A marijuana addiction can disrupt many areas of your life. Landmark Recovery of Oklahoma City is here to help you understand what to expect during your marijuana recovery.
Marijuana is a mind-altering drug made up of dried leaves, stems, and flowers (commonly called the “buds”) from the Cannabis plant. 1 It can be consumed in many different ways, including being smoked, eaten, brewed in a tea, or vaporized using an e-cigarette pen. 2 There are hundreds of compounds in marijuana, including tetrahydrocannabinol (THC), a psychoactive chemical that interacts with cannabinoid receptors in brain regions responsible for pleasure, time perception and pain. 3 THC’s activation of these areas provides marijuana users with a “high”, an altered state of mind characterized by intense feelings of pleasure and relaxation. 4
The use of marijuana can cause a variety of problems that affect your overall well-being. Marijuana alters your judgement and decision-making capabilities, making it more likely that you engage in risky behaviors that put yourself and others in danger. Some of the many negative effects that can result from marijuana use include: 5
Long-term studies have shown that people who engage in chronic marijuana use have decreased cognitive function and lower IQs, 6 increased risk for mental illnesses such as depression and schizophrenia, 7-8 and evidence of structural changes in their brains. 9 Marijuana use has also been linked to bronchitis, stroke, and heart failure. 5
It is estimated that 1 in 10 people who use marijuana become addicted. 10 Individuals suffering from marijuana addiction (also known as cannabis use disorder) find themselves powerless over the use of the drug and continue to abuse marijuana despite many negative consequences to their life.
According to recent findings from the National Survey on Drug Use and Health, marijuana is the most commonly used drug in Oklahoma outside of alcohol. Nearly 1 in 13 Oklahoma residents currently use marijuana, and around 1 in 8 have used marijuana in the past year. 11 The use of marijuana is most common among young adults, with 1 in 6 Oklahomans aged 18 to 25 reporting current marijuana use and nearly 1 in 3 reporting past-year use. Marijuana use is also common among Oklahoma teenagers, with the Youth Risk Behavior Surveillance System reporting that 1 in 7 Oklahoma high school students (grades 9-12) currently use marijuana and over a third of all high schoolers have tried marijuana at least once. 12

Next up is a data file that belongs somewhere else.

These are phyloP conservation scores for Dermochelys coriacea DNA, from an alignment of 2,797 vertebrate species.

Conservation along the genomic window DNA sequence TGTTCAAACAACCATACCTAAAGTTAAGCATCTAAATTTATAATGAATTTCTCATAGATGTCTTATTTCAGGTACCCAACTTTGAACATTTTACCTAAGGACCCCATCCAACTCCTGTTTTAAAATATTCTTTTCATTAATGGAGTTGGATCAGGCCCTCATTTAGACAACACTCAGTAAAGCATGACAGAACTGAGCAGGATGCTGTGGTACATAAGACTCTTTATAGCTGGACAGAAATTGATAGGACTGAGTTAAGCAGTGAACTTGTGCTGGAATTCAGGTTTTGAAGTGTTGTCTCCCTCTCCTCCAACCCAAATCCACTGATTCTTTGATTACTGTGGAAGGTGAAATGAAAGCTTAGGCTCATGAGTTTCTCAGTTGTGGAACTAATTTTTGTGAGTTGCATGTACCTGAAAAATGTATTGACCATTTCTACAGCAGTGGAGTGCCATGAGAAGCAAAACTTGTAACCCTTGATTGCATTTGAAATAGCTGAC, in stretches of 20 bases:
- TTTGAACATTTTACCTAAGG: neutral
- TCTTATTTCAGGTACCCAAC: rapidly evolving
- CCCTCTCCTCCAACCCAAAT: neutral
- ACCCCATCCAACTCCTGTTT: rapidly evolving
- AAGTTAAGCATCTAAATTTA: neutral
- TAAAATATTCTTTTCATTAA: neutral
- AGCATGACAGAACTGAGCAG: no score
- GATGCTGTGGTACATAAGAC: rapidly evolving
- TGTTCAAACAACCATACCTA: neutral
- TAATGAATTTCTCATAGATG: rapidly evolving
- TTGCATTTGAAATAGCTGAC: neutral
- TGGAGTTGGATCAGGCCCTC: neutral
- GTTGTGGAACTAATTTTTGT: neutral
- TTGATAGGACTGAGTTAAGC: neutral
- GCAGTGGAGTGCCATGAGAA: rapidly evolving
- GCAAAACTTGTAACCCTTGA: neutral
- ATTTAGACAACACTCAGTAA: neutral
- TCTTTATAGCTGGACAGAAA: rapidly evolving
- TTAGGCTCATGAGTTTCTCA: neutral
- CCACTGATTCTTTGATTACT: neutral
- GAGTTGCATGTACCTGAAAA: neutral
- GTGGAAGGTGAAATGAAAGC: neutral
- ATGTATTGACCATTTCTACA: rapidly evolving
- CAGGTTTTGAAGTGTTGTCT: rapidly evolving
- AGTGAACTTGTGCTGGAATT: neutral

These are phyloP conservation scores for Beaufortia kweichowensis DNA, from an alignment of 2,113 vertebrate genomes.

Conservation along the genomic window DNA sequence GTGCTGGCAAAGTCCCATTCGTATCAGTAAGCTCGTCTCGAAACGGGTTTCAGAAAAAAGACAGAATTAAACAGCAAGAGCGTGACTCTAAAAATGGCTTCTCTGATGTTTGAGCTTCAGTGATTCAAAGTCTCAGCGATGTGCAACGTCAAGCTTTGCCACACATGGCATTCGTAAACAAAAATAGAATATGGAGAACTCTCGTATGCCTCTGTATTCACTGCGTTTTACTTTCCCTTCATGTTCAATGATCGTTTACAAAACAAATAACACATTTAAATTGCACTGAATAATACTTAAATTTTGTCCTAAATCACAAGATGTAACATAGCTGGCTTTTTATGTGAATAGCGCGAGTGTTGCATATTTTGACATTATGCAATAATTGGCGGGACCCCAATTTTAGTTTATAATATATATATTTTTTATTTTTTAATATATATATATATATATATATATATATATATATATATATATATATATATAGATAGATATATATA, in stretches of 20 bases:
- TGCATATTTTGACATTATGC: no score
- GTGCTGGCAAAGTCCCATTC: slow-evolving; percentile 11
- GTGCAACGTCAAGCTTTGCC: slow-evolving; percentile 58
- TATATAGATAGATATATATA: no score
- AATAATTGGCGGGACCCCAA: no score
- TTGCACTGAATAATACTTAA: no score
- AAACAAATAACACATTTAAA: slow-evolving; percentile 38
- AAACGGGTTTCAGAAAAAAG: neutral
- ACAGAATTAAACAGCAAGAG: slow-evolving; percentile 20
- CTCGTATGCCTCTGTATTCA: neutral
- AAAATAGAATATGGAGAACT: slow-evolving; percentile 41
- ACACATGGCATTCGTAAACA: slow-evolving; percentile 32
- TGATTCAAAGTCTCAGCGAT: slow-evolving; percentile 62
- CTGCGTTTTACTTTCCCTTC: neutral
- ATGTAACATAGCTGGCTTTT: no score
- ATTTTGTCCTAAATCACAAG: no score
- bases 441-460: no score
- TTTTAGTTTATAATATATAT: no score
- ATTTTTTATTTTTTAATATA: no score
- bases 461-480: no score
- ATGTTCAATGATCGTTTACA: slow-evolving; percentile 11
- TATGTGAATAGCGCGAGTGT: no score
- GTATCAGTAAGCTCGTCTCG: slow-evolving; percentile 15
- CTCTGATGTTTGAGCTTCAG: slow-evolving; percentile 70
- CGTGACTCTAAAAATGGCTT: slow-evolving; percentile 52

Every day, people in Oklahoma enter rehab programs to deal with marijuana abuse. Last year, marijuana addiction was reported during 1,730 admissions to Oklahoma treatment centers, accounting for 1 out of every 8 admissions in 2019. 13
Are you struggling with marijuana addiction and looking to quit, but are unsure of where to start? Professional marijuana recovery treatment at Landmark Recovery can help you overcome your addiction and get on the path to recovery. We are proud to offer personalized, evidence-based treatment at our new, locally based marijuana recovery center in Oklahoma City.
To begin your marijuana recovery in our Oklahoma City facility, you will need to undergo detox and flush out all traces of marijuana from your system. If you are addicted or have become dependent on marijuana you will likely experience uncomfortable withdrawal symptoms (called THC abstinence syndrome or cannabis withdrawal syndrome) when you stop using it. 14 Withdrawal symptoms usually appear within a day of the last use and typically subside within a few weeks, although some symptoms can persist for several months. 15 Common symptoms of marijuana withdrawal include: 16-17
Withdrawal symptoms can make it very difficult to continue marijuana recovery and achieve sobriety without giving in the urge to use marijuana again. This is especially true for individuals who experience intense cravings and severe discomfort following the discontinuation of heavy or long-term marijuana use. For many people suffering from marijuana addiction, medical detox will provide the best opportunity to successfully complete detox and prevent relapse.
Landmark Recovery’s medical detox program can help you get through marijuana withdrawal. Trained clinical specialists will closely supervise you throughout your entire detox to make sure that you remain safe and comfortable. Certain medications, such as sleep aids, anti-anxiety medications, and mild pain relievers, can be administered to address specific withdrawal symptoms and help reduce cravings. 17
After the completion of detox, you will be ready to begin the therapy phase of marijuana recovery. Landmark Recovery’s marijuana recovery center offers science-backed treatments that provide the essential life skills, education, and relapse prevention techniques needed for ongoing sobriety. Individual and group counseling are combined with various behavioral therapies that have been shown to help sustain abstinence from marijuana. 18 Some of the proven behavioral therapies utilized in our Oklahoma City marijuana recovery program include:
We can help you overcome marijuana addiction in a safe and comforting environment. Please call Landmark Recovery of Oklahoma City at 405-896-8426 to learn more about our proven medical detox and marijuana recovery programs.
We can help prepare you to live beyond addiction. Talk to a recovery specialist today.
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1) National Institute on Drug Abuse. (2020). Marijuana Research Report: What is marijuana?https://www.drugabuse.gov/publications/research-reports/marijuana/what-marijuana